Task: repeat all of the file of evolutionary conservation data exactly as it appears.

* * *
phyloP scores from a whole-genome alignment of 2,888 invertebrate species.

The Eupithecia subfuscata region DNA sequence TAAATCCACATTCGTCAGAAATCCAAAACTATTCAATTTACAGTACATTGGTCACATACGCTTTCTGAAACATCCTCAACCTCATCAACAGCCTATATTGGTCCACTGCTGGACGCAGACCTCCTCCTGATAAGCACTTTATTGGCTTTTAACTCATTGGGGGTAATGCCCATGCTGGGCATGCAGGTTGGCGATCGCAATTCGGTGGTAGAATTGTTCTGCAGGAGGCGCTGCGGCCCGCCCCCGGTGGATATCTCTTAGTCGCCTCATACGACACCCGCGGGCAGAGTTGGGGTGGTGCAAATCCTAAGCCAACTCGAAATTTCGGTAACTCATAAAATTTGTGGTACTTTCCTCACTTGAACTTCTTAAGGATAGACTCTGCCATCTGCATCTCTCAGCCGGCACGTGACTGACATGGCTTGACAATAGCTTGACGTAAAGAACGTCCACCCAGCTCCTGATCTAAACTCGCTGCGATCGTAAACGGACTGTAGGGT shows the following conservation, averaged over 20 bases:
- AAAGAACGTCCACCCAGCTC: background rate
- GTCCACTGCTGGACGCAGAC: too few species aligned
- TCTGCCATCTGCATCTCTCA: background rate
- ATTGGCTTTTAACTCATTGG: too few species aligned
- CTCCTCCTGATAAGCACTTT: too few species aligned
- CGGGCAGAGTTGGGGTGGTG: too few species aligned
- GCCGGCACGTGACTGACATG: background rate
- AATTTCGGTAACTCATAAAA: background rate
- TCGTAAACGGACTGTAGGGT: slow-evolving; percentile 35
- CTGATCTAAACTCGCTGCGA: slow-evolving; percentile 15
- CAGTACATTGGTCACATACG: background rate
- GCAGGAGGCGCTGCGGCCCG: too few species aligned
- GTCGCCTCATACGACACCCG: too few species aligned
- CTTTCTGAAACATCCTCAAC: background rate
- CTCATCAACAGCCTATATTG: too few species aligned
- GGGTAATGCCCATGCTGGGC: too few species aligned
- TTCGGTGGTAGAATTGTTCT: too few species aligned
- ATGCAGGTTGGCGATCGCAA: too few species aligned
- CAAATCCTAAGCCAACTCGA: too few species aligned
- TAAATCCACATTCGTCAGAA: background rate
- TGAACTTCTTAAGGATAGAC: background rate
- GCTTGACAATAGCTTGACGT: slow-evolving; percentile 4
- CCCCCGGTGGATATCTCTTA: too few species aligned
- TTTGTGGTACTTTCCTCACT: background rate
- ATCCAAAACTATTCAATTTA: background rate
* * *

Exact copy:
phyloP scores from a whole-genome alignment of 2,888 invertebrate species.

The Eupithecia subfuscata region DNA sequence TAAATCCACATTCGTCAGAAATCCAAAACTATTCAATTTACAGTACATTGGTCACATACGCTTTCTGAAACATCCTCAACCTCATCAACAGCCTATATTGGTCCACTGCTGGACGCAGACCTCCTCCTGATAAGCACTTTATTGGCTTTTAACTCATTGGGGGTAATGCCCATGCTGGGCATGCAGGTTGGCGATCGCAATTCGGTGGTAGAATTGTTCTGCAGGAGGCGCTGCGGCCCGCCCCCGGTGGATATCTCTTAGTCGCCTCATACGACACCCGCGGGCAGAGTTGGGGTGGTGCAAATCCTAAGCCAACTCGAAATTTCGGTAACTCATAAAATTTGTGGTACTTTCCTCACTTGAACTTCTTAAGGATAGACTCTGCCATCTGCATCTCTCAGCCGGCACGTGACTGACATGGCTTGACAATAGCTTGACGTAAAGAACGTCCACCCAGCTCCTGATCTAAACTCGCTGCGATCGTAAACGGACTGTAGGGT shows the following conservation, averaged over 20 bases:
- AAAGAACGTCCACCCAGCTC: background rate
- GTCCACTGCTGGACGCAGAC: too few species aligned
- TCTGCCATCTGCATCTCTCA: background rate
- ATTGGCTTTTAACTCATTGG: too few species aligned
- CTCCTCCTGATAAGCACTTT: too few species aligned
- CGGGCAGAGTTGGGGTGGTG: too few species aligned
- GCCGGCACGTGACTGACATG: background rate
- AATTTCGGTAACTCATAAAA: background rate
- TCGTAAACGGACTGTAGGGT: slow-evolving; percentile 35
- CTGATCTAAACTCGCTGCGA: slow-evolving; percentile 15
- CAGTACATTGGTCACATACG: background rate
- GCAGGAGGCGCTGCGGCCCG: too few species aligned
- GTCGCCTCATACGACACCCG: too few species aligned
- CTTTCTGAAACATCCTCAAC: background rate
- CTCATCAACAGCCTATATTG: too few species aligned
- GGGTAATGCCCATGCTGGGC: too few species aligned
- TTCGGTGGTAGAATTGTTCT: too few species aligned
- ATGCAGGTTGGCGATCGCAA: too few species aligned
- CAAATCCTAAGCCAACTCGA: too few species aligned
- TAAATCCACATTCGTCAGAA: background rate
- TGAACTTCTTAAGGATAGAC: background rate
- GCTTGACAATAGCTTGACGT: slow-evolving; percentile 4
- CCCCCGGTGGATATCTCTTA: too few species aligned
- TTTGTGGTACTTTCCTCACT: background rate
- ATCCAAAACTATTCAATTTA: background rate